Coolray Field – Gwinnett Stripers
Photos by Andrei Ojeda, Stadium Journey
Stadium Info FANFARE Score: 3.14
Coolray Field 2500 Buford Dr Lawrenceville, GA 30043
Year Opened: 2009 Capacity: 10,475
The Fishing Hole
The Atlanta Braves opened Coolray Field in the northeastern suburb of Lawrenceville, Georgia in 2009. Its new tenants were the former AAA Richmond Braves. The move was made as a part of MLB’s trend toward basing teams AAA affiliates closer to the home of the major league club. Coolray Field is located only 35 miles from Truist Park, home of the Atlanta Braves. The move was made to facilitate easier moves when a player needed to be sent down to work on their hitting and fielding, and for rehab stints from injuries, a major league player may have sustained.
This realignment has allowed the Striper fans to see such Braves stars as Jason Heyward, Craig Kimbrel, Freddie Freeman, Ozzie Albies, Johan Carmago, Ronald Acuna, Mike Soroka, Austin Riley, and Cristian Pache come up through the minors or play in Gwinnett for a few games on an injury rehab assignment.
Coolray Field has a 10, 475 seating capacity. It is a low-slung design with a majority of the seats located below the concourse and down each baseline. The upper deck is reserved for luxury suites, the press box, and two party areas known as “party docks” at each end of the upper deck. There is also general admission seating on the grass berms beyond the outfield walls in center field and extending to the first baseline.
Under MLB’s realignment of the minor league system, the Braves play in AAA East, Southern Division. This means the bulk of its games will be played against the Charlotte Knights, the Durham Bulls, the Jacksonville Jumbo Shrimp, the Memphis Red Birds, the Nashville Sound, and the Norfolk Tides. This realignment is designed to cut down on minor league travel as when visiting teams come to a town, they will play a multi-game series against the home team. It is hoped that this will create rivalries between some teams, which helps to stimulate attendance.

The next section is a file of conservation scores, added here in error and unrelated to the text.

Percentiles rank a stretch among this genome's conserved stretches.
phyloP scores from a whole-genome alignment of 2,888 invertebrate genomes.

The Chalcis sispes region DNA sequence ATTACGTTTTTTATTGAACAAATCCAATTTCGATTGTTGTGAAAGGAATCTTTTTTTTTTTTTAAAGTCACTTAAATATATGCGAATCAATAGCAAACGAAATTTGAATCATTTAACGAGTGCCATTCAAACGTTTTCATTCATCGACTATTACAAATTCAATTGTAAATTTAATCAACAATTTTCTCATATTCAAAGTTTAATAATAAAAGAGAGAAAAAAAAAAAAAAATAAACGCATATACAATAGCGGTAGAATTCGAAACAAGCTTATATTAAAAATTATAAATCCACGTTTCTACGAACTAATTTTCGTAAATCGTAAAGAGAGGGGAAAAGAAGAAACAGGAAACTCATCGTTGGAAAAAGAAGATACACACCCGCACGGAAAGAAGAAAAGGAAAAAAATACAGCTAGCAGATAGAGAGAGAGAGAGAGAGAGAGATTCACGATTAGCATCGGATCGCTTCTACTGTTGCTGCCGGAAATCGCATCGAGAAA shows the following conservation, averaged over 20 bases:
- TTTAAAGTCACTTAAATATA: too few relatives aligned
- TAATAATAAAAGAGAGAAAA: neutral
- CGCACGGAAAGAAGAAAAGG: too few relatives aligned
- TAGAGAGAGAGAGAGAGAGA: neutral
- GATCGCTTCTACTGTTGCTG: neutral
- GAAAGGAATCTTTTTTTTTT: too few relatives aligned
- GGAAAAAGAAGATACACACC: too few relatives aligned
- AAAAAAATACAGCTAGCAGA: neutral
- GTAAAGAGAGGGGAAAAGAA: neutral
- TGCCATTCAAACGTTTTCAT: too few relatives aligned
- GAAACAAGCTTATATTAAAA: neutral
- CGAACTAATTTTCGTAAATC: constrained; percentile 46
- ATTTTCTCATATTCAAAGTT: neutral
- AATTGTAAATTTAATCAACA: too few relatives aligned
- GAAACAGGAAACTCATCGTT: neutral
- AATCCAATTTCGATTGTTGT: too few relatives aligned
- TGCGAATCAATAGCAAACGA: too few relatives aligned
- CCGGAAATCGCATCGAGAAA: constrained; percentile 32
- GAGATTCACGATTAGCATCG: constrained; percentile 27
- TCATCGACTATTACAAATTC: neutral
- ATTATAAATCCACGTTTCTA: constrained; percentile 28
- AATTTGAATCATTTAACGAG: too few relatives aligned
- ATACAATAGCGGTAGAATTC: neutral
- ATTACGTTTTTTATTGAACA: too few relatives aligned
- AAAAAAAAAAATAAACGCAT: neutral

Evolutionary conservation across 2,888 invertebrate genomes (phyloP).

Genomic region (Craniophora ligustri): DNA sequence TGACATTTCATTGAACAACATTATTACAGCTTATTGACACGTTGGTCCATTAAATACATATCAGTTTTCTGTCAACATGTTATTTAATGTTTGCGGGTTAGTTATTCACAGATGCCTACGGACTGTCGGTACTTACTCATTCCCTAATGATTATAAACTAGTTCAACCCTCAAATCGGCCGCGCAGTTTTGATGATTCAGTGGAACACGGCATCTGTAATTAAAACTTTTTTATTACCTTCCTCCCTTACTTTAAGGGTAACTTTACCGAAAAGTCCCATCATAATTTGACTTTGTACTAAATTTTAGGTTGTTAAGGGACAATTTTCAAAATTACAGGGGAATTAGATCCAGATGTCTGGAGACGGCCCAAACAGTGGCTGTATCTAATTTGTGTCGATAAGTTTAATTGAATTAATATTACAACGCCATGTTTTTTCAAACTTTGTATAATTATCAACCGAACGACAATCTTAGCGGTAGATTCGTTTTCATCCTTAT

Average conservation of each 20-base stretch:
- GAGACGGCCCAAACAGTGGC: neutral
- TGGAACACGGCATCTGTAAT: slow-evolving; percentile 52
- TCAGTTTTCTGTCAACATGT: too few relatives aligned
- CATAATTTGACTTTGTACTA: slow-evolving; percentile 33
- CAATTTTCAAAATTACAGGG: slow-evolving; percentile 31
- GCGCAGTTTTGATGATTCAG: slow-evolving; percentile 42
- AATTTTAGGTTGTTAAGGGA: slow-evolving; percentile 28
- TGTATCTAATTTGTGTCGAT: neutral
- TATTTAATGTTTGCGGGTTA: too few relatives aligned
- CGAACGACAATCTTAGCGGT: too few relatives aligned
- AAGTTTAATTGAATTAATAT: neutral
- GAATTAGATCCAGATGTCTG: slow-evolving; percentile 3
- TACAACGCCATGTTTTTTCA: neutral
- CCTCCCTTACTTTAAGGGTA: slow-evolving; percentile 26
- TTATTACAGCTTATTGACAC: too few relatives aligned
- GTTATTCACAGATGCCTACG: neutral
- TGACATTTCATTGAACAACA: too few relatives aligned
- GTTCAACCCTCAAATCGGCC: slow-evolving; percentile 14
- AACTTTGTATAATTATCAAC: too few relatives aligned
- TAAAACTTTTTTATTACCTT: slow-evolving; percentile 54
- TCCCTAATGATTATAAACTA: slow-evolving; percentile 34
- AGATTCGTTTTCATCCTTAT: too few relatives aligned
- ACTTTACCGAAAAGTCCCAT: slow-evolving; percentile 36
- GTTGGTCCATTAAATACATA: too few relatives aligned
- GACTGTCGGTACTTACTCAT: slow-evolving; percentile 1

The Gwinnett team has had attendance issues since its beginning. The closeness to its parent club’s base has actually been detrimental to the Gwinnett team, as many fans would rather go just a little farther and see the major league team play at Truist Park. A marketing study shows that most of the Stripers fans live in the county or reside in one of the northeastern counties in the state. Many of these fans do not want to take the time and expenses involved in going to the major league park.
Food & Beverage 4
Coolray Field has diversified its food offerings over past years. It now has a combination of standard concession items and food carts that sell specialty items. The primary concession stands go by the name of Flashpointe Grille. They serve the typical baseball fare, including hot dogs ($4), chicken tenders with fries ($8), brats ($6.50), hamburgers ($6), Frito Chili Pies ($6), nachos ($4.50), pretzels ($4.50), peanuts ($4) and Cracker Jacks ($4). Beverages include Coca-Cola brand sodas ($4), bottled water ($4), ICEES ($5), and 25-ounce domestic beers in a can ($8). Other concession stands include Basic Bait, Sweets, Dippin Dots, Burgertopia, and Chick-fil-A.
There is also a pub/restaurant behind home plate on the concourse named The Slow Pore Tap Room. It offers a selection of eight Slow Pour craft beers. The pub menu includes a French Dip Burger ($10), steak nachos ($12), catfish sandwiches ($9), a shrimp and fish basket ($10), loaded tots ($8), chicken sandwiches ($10), a brisket sandwich ($12) and a Big Mouth Wing basket ($14).
Fans have the option of eating at their seats, which are outfitted with cupholders or eating at picnic tables located on the concourse on the outer reaches of the first and third base line.
When the Braves relocated their AAA franchise from Richmond to Gwinnett they were first known as the Gwinnett Braves, as all the Braves minor league affiliates were. However, the Braves noted the minor league trend towards more colorful names and theme nights. They then rechristened the AAA club the Stripers, in honor of a fish often found in nearby Lake Lanier. Out went the Brave’s blue and red uniforms and in came the neon green hues were now worn by the Gwinnett players. Signage around the stadium was rebranded in the new colors and the team store was rebranded as Bobby’s Tackle Team Store in honor of longtime Braves manager Bobby Cox.
New Signage, Photo by Lloyd Brown, Stadium Journey